‘Alaskan Bush People’ Billy Brown’s Net Worth: 5 Fast Facts | Heavy.com

‘Alaskan Bush People’ Billy Brown’s Net Worth: 5 Fast Facts

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Discovery The cast of 'Alaskan Bush People'.

Billy Brown was the patriarch of the Discovery Channel’s Alaskan Bush People. It was announced today that he died at the age of 68.

Brown’s son Bear confirmed the news on his private Instagram account, reported People. “We are heartbroken to announce that our beloved patriarch Billy Brown passed away last night after suffering from a seizure,” he captioned a photo of his parents. “He was our best friend – a wonderful and loving dad, granddad and husband and he will be dearly missed.”

He continued, “He lived his life on his terms, off the grid and off the land and taught us to live like that as well. We plan to honor his legacy going forward, and to continue with his dream. We ask for privacy and prayers during this painful time. God Bless Everyone!”

Despite living off the grid, Brown, along with his wife, Ami, and their seven children, have been earning money as stars of the show which first premiered in 2014. It chronicles the tight-knit family as they lived off-the-grid in the Alaskan Wilderness, before eventually leaving the state.

Here’s what you need to know about his net worth:


1. The Family Is Worth $60 Million

Last year, The Sun reported that the family was worth $60 million.

Brown is the highest earner, taking home $500,000 per episode and his family members earn between $40,000 to $60,000, according to the outlet.

It is unclear what their starting salaries were, but the family was in season 12 at the time of this report.


2. Brown and Son Joshua Were Found Guilty of Fraudulently Applying to the Alaska Permanent Fund Dividend

In January 2016, Brown and his son Joshua were sentenced to 30 days in jail with 150 days of a 180-day sentence suspended after pleading guilty to “misdemeanor unsworn falsification for laying on applications for the Alaska Permanent Fund Dividend,” reported the Associated Press. To qualify for payment, applicants must have lived in Alaska the previous year.

The outlet cited the Department of Law for anticipated restitution of $21,000 from the family, though charges were dropped against other members of the Brown family.

The father and son duo were also sentenced to community service, probation, fines and ineligibility to ever apply for the fund.


3. The Family Bought Property in Washington

When Brown’s wife Ami was diagnosed with lung cancer, the family temporarily relocated to California so she could seek treatment at the UCLA Medical Center. Once in remission, they sought out a closer home while Ami still travels back to Los Angeles for check-ups.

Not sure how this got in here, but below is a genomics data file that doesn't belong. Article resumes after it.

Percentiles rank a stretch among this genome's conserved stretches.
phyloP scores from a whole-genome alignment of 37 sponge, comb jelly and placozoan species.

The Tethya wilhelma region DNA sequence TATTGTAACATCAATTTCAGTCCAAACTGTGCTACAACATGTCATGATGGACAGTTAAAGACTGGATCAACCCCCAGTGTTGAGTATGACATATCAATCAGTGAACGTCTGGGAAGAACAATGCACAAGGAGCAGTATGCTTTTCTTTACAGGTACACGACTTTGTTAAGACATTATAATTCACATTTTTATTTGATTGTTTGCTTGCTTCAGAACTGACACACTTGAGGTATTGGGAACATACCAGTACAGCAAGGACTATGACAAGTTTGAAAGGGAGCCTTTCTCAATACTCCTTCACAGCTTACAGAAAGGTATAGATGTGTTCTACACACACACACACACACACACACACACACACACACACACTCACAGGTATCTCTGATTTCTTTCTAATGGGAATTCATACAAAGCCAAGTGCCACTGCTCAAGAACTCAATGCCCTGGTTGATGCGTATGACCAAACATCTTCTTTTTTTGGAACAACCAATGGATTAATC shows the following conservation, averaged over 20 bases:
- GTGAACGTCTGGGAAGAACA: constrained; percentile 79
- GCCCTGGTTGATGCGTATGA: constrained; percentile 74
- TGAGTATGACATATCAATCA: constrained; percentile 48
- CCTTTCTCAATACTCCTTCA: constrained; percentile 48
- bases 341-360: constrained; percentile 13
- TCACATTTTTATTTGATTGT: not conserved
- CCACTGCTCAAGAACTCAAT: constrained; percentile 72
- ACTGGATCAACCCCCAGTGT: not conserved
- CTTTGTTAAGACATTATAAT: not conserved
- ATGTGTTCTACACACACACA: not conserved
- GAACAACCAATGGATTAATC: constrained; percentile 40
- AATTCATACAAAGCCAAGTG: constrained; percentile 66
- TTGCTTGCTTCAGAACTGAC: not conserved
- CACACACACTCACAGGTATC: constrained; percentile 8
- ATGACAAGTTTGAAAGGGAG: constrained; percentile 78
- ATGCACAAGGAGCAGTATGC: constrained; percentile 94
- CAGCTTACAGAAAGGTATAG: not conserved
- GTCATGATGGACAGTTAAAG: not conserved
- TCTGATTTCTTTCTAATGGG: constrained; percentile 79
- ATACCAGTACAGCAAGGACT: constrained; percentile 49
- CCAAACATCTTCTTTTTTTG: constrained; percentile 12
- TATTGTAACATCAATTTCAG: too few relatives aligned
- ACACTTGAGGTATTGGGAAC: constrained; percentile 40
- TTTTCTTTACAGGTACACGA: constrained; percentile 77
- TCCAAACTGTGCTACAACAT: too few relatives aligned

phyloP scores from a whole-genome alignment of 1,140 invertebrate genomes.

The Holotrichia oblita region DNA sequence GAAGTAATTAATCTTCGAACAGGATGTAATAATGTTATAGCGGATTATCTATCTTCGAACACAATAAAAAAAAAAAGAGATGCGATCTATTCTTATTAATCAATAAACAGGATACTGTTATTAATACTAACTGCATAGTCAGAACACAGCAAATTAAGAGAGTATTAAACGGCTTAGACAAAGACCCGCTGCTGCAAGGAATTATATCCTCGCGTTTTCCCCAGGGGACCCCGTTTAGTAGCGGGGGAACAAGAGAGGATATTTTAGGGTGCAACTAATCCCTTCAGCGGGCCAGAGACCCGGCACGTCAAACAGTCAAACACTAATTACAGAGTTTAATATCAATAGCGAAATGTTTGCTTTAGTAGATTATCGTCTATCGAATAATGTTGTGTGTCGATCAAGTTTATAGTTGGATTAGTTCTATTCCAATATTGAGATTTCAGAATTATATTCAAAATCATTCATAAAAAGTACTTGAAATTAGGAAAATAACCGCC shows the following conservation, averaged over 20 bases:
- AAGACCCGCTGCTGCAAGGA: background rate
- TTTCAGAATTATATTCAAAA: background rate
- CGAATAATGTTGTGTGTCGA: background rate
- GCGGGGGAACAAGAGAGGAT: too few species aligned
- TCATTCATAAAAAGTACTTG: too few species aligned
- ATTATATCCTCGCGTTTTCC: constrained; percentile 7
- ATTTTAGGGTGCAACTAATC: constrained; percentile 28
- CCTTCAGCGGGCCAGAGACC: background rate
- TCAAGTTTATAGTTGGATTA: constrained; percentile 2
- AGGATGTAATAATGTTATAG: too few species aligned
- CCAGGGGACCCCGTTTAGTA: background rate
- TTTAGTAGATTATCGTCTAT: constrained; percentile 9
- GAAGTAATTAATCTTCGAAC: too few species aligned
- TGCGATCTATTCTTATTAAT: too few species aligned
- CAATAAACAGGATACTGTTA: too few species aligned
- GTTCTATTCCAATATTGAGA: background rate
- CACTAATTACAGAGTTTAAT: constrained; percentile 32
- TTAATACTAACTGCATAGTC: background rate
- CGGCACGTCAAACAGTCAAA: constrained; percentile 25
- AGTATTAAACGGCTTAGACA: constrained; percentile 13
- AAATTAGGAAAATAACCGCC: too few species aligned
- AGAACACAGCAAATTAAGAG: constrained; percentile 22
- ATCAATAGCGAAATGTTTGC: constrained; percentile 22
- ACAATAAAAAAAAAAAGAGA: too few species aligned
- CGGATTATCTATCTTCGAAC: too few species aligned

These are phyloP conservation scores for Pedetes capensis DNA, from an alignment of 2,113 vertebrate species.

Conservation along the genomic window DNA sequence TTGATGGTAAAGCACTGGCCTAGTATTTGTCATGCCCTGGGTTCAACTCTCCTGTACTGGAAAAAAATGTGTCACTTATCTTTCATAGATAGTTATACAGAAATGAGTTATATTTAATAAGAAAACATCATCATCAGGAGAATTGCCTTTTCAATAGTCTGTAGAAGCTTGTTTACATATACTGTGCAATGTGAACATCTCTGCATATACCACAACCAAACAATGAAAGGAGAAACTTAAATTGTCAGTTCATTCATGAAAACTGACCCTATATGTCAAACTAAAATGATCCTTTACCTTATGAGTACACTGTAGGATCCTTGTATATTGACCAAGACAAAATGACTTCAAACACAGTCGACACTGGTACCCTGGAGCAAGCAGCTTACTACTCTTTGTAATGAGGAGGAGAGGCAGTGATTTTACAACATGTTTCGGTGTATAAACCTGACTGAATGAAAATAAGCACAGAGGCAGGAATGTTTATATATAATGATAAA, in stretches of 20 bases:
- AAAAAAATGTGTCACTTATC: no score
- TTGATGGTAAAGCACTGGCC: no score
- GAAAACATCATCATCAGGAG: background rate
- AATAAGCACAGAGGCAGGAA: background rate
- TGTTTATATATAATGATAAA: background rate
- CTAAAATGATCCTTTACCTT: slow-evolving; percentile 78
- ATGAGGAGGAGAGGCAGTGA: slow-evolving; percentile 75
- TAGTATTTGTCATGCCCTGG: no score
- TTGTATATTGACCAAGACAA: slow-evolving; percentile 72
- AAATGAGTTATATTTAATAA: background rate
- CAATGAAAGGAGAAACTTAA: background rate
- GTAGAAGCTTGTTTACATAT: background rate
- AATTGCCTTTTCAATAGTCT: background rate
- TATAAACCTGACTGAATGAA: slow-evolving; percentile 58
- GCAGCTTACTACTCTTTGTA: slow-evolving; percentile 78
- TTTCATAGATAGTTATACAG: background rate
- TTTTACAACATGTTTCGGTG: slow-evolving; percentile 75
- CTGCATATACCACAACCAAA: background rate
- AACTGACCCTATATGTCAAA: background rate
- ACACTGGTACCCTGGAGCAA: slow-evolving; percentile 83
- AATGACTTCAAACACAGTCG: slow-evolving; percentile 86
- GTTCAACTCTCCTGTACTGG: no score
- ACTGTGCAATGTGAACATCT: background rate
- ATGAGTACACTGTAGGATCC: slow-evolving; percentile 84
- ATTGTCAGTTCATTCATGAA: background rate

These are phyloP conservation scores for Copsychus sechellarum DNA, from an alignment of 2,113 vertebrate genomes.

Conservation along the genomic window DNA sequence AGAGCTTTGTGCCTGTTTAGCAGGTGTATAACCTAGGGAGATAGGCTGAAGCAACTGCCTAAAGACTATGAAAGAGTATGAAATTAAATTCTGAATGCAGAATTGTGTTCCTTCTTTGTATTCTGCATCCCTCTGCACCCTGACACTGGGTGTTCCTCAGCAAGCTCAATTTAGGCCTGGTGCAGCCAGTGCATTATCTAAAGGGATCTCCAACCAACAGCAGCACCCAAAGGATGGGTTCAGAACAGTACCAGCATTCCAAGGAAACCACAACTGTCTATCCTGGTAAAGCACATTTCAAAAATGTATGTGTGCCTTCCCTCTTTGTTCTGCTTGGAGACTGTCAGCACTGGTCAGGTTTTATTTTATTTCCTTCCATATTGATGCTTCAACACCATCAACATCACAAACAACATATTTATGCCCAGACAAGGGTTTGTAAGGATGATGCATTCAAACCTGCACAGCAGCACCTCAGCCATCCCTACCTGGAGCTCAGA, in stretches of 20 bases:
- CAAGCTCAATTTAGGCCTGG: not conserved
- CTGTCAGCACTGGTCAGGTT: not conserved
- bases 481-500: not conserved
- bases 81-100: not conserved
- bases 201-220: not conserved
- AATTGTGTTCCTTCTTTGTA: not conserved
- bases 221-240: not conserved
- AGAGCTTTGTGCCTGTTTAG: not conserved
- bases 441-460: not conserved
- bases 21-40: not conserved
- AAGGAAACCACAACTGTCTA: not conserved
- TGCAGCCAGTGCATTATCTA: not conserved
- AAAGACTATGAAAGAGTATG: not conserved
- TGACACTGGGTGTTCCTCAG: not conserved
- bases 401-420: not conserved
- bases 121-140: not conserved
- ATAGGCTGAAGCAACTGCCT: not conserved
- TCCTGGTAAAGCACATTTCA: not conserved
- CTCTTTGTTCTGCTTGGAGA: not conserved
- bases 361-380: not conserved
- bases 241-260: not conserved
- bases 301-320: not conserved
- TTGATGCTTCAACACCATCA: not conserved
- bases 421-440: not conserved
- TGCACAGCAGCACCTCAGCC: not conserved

In 2019, they purchased a “435-acre property in the North Cascade Mountains” reported People. The Washington property cost the family $415,000 per parcel, with the total of four parcels cost $1.6 million according to The Sun.

However, tragedy struck in 2020 when their home burned down in a wildfire. “We suffered a devastating lost yesterday, a fire swept through our mountain, our home!” Bear posted on a private Instagram account, according to The Sun. “The lost seems to be great! It’s still burning! I’ll keep everyone posted! God Bless!”


4. The Family Listed Their Home ‘Browntown’ for $795,000

When the family relocated south, they listed their wilderness-based home “Browntown” with Alaskan Realty, reported The Sun. The property was listed in Fall 2019, though as of July 24, 2020, the listing was still live on Zillow. It has since been removed.

While it is unclear how much the house sold for, the Chichagoff Island property was listed at $795,000 reported the outlet.

The Sun quoted the Zillow listing it as “a large waterfront parcel in the Panhandle of Alaska.”


5. The Family Had Other Means of Income

The family’s greatest source of income may have been their show, but they earned money elsewhere, according to Screenrant.

They reported a small hauling business the family started during the show’s third season brought in some money before they moved from the state.

Looper described the business as “using the boat they’d fixed up, they’d haul anything anyone needed to move.”

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